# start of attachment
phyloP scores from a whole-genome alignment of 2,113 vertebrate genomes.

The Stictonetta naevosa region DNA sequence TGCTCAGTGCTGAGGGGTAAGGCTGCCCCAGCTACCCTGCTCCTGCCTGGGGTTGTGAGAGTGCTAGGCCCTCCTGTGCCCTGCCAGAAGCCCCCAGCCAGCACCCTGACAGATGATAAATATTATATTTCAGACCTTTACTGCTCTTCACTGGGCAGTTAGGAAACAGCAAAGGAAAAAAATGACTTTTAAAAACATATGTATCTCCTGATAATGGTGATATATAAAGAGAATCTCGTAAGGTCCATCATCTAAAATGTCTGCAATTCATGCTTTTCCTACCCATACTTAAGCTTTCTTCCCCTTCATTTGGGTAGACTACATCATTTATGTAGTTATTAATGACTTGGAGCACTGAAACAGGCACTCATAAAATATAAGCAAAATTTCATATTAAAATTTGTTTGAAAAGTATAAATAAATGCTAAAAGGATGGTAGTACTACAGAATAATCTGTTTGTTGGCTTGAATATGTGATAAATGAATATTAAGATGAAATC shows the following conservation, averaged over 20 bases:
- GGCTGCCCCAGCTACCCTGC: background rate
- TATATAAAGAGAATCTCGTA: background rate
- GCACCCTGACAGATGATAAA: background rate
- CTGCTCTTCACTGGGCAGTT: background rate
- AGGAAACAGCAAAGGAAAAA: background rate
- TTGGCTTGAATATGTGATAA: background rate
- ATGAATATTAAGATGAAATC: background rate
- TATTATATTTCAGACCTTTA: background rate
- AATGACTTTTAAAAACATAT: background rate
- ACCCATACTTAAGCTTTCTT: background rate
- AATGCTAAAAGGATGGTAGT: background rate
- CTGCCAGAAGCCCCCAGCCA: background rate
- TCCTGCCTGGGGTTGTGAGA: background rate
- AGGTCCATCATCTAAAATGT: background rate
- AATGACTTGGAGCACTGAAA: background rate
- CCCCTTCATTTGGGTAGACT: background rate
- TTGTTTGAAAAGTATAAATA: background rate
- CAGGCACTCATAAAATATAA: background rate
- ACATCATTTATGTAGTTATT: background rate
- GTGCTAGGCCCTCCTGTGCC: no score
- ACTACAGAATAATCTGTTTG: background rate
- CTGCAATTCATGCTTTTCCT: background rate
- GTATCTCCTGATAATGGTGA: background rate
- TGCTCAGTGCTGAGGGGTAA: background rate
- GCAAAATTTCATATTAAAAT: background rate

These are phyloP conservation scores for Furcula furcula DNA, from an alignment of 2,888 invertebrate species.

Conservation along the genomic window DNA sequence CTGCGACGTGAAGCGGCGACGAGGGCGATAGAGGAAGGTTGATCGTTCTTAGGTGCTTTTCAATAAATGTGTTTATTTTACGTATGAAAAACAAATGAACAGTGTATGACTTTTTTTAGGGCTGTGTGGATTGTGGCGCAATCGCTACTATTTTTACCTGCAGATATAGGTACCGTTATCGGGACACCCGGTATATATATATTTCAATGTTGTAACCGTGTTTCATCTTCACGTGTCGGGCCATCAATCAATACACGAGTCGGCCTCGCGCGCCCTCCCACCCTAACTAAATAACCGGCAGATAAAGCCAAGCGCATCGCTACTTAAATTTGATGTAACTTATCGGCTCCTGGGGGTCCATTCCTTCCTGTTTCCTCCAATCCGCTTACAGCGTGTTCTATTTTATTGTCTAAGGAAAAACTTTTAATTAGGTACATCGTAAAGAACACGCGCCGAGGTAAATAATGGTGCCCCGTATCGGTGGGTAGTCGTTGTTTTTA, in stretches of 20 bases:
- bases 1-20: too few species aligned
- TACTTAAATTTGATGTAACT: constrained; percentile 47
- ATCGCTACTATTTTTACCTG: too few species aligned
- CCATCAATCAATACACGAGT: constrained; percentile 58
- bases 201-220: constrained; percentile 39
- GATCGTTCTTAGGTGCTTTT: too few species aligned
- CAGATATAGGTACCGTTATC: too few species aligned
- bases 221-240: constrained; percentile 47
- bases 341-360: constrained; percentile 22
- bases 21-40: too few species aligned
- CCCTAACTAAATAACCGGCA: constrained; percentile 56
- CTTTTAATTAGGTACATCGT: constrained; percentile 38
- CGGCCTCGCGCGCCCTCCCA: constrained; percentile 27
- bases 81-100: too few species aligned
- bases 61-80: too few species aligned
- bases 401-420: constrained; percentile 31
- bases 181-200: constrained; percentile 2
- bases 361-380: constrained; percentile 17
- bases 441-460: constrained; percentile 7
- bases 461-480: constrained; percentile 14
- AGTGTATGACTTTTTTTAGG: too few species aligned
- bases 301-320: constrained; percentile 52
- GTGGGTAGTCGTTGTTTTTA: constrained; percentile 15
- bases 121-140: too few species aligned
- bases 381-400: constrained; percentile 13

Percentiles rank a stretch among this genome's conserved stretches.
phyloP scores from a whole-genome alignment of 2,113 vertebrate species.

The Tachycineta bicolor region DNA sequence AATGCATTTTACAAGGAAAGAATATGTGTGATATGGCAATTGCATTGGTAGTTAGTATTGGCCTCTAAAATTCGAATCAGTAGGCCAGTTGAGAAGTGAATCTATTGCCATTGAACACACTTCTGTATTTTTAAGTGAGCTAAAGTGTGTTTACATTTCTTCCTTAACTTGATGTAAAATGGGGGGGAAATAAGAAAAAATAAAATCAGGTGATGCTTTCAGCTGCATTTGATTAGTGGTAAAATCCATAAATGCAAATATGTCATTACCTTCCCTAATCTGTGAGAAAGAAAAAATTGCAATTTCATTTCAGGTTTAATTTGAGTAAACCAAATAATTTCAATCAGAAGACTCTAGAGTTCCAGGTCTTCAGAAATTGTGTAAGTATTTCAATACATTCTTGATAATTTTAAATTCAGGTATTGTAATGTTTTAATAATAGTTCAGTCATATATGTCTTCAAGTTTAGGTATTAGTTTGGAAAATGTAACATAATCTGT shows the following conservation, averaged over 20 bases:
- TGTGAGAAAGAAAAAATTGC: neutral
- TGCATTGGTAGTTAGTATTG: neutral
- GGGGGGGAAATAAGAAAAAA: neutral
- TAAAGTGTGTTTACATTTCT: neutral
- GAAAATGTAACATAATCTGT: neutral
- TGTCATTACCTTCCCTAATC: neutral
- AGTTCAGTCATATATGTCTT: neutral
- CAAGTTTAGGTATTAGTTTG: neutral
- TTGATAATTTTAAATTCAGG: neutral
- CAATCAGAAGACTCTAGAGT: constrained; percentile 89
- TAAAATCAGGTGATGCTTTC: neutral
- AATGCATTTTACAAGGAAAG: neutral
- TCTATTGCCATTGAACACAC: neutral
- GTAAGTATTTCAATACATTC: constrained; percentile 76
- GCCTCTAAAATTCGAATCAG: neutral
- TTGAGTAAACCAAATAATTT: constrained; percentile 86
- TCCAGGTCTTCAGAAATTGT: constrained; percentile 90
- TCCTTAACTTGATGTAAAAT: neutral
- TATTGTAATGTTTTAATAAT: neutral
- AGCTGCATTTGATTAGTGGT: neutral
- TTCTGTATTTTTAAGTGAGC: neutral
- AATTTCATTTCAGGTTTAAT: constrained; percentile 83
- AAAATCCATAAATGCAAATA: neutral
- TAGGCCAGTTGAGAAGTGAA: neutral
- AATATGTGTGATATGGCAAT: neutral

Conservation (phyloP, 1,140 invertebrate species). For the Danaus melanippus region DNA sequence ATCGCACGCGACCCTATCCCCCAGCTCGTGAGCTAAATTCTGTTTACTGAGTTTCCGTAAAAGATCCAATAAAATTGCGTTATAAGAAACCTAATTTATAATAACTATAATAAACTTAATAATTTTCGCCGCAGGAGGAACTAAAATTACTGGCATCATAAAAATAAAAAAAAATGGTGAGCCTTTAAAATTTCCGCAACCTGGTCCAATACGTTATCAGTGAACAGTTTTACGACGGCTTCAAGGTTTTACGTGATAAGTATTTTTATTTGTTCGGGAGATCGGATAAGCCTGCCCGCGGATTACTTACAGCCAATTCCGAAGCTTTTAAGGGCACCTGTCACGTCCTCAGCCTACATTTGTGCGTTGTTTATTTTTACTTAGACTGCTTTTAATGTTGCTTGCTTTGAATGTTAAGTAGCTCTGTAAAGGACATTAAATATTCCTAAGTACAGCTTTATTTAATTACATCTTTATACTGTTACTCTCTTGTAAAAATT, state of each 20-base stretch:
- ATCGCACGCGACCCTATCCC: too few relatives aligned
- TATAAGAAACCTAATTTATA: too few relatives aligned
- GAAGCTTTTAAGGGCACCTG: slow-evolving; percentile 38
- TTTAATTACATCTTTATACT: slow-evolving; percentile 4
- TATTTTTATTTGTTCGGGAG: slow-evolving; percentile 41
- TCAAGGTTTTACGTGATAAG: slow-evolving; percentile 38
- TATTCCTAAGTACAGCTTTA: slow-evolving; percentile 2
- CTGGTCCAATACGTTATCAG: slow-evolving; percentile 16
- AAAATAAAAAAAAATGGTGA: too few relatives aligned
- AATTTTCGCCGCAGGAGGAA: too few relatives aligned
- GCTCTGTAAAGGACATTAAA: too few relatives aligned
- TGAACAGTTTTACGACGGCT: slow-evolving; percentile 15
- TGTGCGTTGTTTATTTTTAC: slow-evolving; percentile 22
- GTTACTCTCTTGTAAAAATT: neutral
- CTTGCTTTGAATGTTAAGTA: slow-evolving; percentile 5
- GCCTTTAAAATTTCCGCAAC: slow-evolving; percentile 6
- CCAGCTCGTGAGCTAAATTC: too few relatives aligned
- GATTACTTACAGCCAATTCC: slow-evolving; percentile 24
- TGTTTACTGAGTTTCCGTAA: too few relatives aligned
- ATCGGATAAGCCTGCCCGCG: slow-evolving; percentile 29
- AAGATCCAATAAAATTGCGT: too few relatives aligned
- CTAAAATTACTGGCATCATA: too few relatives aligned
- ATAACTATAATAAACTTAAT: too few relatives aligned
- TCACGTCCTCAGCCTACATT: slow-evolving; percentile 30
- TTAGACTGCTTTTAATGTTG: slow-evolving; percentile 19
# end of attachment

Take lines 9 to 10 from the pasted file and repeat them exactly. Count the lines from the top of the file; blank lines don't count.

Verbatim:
- ATGAATATTAAGATGAAATC: background rate
- TATTATATTTCAGACCTTTA: background rate